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Published by UKDFD
UKDFD Borrowed Times April 2008
UKDFD Borrowed Times April 2008

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Published by: UKDFD on Feb 24, 2009
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United Kingdom Detector Finds Database Newsletter - Issue Number 6 - April 2008
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I’ll give you an accurate identification with full references, a professionalvaluation, plus an illustrated Celtic catalogue, all free of charge. ElizabethCottam, Chris Rudd Box 222, Aylsham, Norfolk NR11 6TY.
01263 735 007
07990 840 816 Email liz @celticcoins.com
 a ‘thank you’ to our benefactors
The costs of running the UKDFD are not inconsiderable, and we are therefore very grateful to those of you who make a small annualdonation in support of the scheme. As a way of saying ‘thank you’, we already give our benefactors a higher daily upload limit for theirfind records (currently 5 per day, as opposed to 2 per day for other recorders). We are now offering you an additional facility in the form of ‘CoinSearcher’.So, “What is CoinSearcher?” you may ask. Well, it is not unlikely that if you have found a few hammered coins, some of them will becut halfpennies and farthings, and the legends on some of your Roman coins may not be fully legible. If that is the case, CoinSearcher mayvery well help you positively identify your coin. Take the illustrated cut long cross halfpenny for example.Would you be able to identify the mint, moneyer and class of the coin? Maybe not, butperhaps you can see some of the letters? From 12 o'clock, hopefully you canmake out the following: /PE?/*/SE?/ with question marks representing the individualletters you are unsure about, slashes representing the ends of the cross, and theasterisk representing the remainder of the legend on the missing half of the coin. If so, log on to CoinSearcher and enter that exact string of characters in the searchfield of the long cross database. This is the result you will get:As you see, CoinSearcher has identified the mint as Shrewsbury, the moneyer as Peris, and the class as 3. The same principle can beapplied to all incomplete coins, and those with partially illegible legends. CoinSearcher currently has databases for Roman ImperialObverses and Short and Long Cross reverses. The databases have been created over a number of years by Rod Blunt, and the CoinSearcherprogramme was originally written by him for his personal use. It has been converted from Visual Basic to PHP format for the Internet byhis son, Chris.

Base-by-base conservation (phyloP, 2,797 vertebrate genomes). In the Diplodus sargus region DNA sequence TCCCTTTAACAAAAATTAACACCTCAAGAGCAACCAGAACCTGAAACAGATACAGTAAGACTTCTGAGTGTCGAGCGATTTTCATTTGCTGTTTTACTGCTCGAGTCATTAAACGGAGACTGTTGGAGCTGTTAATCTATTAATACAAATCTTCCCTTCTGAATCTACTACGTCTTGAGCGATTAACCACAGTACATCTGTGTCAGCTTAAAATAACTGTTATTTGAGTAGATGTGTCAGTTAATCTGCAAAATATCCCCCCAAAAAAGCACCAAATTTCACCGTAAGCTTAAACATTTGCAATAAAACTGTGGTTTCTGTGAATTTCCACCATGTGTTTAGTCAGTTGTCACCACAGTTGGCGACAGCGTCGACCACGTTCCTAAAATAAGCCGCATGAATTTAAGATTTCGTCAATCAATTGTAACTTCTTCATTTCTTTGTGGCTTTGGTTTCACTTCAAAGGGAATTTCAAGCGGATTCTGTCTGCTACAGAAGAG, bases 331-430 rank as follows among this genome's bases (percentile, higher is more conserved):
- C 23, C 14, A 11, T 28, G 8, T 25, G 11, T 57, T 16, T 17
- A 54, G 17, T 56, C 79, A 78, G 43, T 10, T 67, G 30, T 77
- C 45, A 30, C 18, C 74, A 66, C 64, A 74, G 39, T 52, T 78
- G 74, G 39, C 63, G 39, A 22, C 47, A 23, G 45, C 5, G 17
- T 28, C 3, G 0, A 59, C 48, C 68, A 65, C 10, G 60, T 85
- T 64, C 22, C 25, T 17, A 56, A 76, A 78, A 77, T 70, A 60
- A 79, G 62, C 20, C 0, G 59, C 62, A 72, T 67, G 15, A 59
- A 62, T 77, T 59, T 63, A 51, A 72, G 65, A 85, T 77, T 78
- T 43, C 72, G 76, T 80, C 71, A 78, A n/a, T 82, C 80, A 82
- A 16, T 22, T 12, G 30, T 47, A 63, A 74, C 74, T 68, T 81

Please note that access to CoinSearcher will be strictly limited to UKDFD benefactors whose name is highlighted in orange onthe forum. Applications will only be accepted when they are received by email from the same address that is registered with theUKDFD. The URL for the site is:http://chrisblunt.com/coinsearcher
EASY TERMS HOTLINE 01959 571255 
he team is pleased to announce that Sandra Shaw - alsoknown as ‘High Peak Fossicker’ has joined them as aFinds Adviser and is currently bringing a lot of expertise